Hmmm, One Hand Clapping, That's a Tough One. by Sarnyn I know the sound of one hand fapping, I know the sound of ass cheeks clapping, I'm embraased to say that one hot day I learned the sound of a burro crapping, I even know the anxious sound of an impatient man whose tap tap tapping, but as for the sound of one hand clapping, i'd have to lose my mental trappings, I'd have to run a desperate race and find in my adversaries place it's me who tripped and skid my face, and as my fragile worlds collapsing, I'll see it's me that I've been lapping! there's none but me, no referee or band, no single child, woman or man, I'm all alone in wonderland! suddenly awake I'll find that I've been napping I'd find my mind free of wrappings, and erupting from the empty stands, I hear the sound of one hand clapping.
  13. Haiku Chain

    "what's enlightenment?" wondered the monk, deep in thought, then tripped on a stump. Then, tripped on a stump neighed a donkey on a trott, "is it all for naught?"
  14. What happens when you meditate?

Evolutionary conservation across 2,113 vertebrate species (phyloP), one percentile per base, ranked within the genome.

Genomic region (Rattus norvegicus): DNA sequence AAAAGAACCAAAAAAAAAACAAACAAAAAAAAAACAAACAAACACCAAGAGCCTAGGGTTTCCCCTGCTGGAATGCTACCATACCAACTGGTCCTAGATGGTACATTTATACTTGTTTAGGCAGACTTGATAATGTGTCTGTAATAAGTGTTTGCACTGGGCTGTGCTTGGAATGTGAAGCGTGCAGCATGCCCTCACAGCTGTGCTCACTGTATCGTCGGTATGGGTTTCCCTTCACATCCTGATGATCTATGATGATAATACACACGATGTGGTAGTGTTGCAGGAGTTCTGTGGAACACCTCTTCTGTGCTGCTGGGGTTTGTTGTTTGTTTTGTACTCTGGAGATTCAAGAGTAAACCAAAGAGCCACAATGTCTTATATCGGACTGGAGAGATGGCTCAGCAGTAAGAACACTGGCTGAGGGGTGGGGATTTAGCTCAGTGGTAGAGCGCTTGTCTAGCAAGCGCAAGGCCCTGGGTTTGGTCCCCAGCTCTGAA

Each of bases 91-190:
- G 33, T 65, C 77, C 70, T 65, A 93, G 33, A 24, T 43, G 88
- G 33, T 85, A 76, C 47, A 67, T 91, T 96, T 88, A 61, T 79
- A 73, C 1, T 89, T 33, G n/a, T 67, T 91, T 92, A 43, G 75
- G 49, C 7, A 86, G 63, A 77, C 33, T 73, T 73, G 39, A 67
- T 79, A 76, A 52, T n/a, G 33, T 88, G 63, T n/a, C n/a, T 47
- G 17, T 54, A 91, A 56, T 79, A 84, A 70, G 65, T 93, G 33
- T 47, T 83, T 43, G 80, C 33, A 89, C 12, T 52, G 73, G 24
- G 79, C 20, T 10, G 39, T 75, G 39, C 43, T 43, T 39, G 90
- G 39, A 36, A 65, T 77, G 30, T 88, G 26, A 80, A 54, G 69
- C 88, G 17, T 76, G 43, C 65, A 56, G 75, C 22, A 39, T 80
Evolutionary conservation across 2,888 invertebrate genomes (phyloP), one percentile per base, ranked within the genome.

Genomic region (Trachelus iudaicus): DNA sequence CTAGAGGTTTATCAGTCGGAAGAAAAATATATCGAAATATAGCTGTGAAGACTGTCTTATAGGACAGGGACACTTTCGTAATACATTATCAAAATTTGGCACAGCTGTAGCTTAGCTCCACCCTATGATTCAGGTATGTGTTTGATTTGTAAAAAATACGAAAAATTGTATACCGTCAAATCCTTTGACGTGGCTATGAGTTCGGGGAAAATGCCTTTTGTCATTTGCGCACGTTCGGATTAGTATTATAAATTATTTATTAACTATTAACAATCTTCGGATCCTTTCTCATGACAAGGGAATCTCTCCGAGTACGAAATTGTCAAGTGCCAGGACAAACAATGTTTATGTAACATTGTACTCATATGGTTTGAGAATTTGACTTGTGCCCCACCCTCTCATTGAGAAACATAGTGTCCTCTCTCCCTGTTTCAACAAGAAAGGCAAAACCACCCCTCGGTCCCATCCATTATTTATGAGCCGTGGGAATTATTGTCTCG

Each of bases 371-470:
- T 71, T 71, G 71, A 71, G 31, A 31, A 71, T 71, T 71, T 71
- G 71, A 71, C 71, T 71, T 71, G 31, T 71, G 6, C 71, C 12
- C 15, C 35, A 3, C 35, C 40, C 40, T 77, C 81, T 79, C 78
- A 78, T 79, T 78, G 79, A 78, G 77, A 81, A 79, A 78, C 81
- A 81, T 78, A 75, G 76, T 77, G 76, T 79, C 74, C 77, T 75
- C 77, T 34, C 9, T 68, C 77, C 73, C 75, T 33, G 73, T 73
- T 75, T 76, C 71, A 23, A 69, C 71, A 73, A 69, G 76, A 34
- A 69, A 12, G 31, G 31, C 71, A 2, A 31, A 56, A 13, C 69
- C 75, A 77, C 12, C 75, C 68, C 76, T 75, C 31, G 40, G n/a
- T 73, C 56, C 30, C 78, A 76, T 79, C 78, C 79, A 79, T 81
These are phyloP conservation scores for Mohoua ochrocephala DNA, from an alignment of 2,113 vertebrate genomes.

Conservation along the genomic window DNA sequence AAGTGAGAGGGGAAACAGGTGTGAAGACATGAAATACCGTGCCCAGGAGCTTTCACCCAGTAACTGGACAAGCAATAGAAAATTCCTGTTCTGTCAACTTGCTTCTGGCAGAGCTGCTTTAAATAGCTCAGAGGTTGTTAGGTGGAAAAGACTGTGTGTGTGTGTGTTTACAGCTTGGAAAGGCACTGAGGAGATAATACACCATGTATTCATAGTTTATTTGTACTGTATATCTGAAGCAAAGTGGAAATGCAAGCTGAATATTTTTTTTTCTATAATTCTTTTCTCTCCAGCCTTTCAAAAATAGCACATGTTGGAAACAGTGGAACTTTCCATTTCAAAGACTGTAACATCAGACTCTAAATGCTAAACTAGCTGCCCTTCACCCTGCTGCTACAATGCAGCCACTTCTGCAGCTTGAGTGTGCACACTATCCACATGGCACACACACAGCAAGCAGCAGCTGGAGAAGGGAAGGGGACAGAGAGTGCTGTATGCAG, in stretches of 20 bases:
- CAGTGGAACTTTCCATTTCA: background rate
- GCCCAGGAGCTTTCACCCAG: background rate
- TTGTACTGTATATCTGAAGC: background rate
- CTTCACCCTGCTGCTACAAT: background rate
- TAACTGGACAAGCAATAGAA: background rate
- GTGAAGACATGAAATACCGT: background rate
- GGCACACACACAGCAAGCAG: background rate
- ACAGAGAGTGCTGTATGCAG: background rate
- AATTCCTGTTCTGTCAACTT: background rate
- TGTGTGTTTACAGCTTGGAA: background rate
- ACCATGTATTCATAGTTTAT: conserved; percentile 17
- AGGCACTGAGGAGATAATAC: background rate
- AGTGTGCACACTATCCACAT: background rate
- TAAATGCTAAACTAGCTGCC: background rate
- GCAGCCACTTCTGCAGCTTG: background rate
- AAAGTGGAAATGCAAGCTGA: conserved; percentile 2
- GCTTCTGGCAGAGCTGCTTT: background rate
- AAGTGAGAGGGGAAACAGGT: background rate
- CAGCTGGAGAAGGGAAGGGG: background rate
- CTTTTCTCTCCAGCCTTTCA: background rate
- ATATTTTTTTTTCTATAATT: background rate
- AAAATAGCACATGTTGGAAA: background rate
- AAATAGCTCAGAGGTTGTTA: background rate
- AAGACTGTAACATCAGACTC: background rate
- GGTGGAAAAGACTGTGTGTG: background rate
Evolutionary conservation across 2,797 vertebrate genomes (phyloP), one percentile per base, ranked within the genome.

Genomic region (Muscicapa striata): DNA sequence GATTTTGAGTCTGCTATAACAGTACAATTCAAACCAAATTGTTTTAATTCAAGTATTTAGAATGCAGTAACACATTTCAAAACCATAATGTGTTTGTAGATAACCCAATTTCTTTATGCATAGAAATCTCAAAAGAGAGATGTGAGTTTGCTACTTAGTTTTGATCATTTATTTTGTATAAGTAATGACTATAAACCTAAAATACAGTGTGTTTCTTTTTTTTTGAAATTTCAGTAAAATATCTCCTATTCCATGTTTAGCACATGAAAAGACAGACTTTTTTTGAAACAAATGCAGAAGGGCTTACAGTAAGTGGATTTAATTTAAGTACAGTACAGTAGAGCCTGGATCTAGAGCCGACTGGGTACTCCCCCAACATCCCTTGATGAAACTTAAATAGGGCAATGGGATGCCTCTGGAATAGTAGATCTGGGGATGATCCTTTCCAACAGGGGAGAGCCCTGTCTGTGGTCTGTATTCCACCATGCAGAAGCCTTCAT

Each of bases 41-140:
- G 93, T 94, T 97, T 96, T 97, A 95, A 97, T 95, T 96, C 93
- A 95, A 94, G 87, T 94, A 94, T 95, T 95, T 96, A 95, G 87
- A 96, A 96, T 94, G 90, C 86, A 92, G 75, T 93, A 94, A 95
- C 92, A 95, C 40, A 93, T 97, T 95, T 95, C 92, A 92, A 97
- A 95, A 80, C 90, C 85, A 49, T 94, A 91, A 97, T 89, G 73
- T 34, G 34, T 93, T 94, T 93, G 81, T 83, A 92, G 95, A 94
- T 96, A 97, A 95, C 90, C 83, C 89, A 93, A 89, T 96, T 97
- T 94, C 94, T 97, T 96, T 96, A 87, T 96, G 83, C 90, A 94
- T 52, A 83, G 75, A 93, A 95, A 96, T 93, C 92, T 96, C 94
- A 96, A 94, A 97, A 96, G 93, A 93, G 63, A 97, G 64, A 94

I'll bite. To me the first thing that jumped out, was your description of meditation as a state of "non-thinking." This statement deserves some heavy examination. The first thing that we should examine, is the definition of the word "thought" that you are propagating here. Typically when we describe a thought, we mean some kind of mental image, sometimes visually based, but sometimes more auditory in nature. This is typically what people are describing when they say a "thought." But this is a very limited definition, as we will see in a moment. Here is a picture of a neuron so everybody can get an idea about what we are talking, If we are going to define a thought at the level of the synaptic activity of the mind, what we have to define a thought as, is anything which produces a synaptic fire. You have claimed that meditation is the act of stopping the mind from thinking, but this would not be true given our new more appropriate definition of the word "thought" Meditators might be learning to focus on a physical sensation and thereby block auditory or symbolic visualization in the mind, but the meditator is not a vapid vegetable, rather a person engaged in meditation is very intensely experiencing the sensations in their own bodies, and often times the auditory sensations coming in from the surrounding environment, not to mention that some forms of meditation utilize visualizations or sounds as a focus. Sounds around us, the experience of the various sensations of breath, the sensation of the body and the bodies contact with its external reality are all sensations which produces neural activity, i.e. neural firing, and so for the purposes of the discussion here, must be included in our definition of a "thought" In fact, since the meditator focuses with such intensity and regularity on the doors of the senses, here a kind of neural activity and a kind of neural "thought" or experience, the neural pathways are in fact heavily engaged and the pathways made more accessible and strengthened, so that meditators often experiences heightened senses, and heightened states of physical awareness due to the practice of firing their neurons in this way repeatedly and for sustained periods of time. So your initial statement, that meditation is a state of nonthinking, first of all isn't even literally true, secondly it is irrelevant to your argument because a "thought" as we normally understand it to be, is not the only phenomenon which causes neural fire and neural activity. So, in short, while your understanding of brain mechanics seems well enough, your understanding of what actually happenes in the practice of most forms of meditation seems uniformed, and possibly ill-informed. with metta, Sarnyn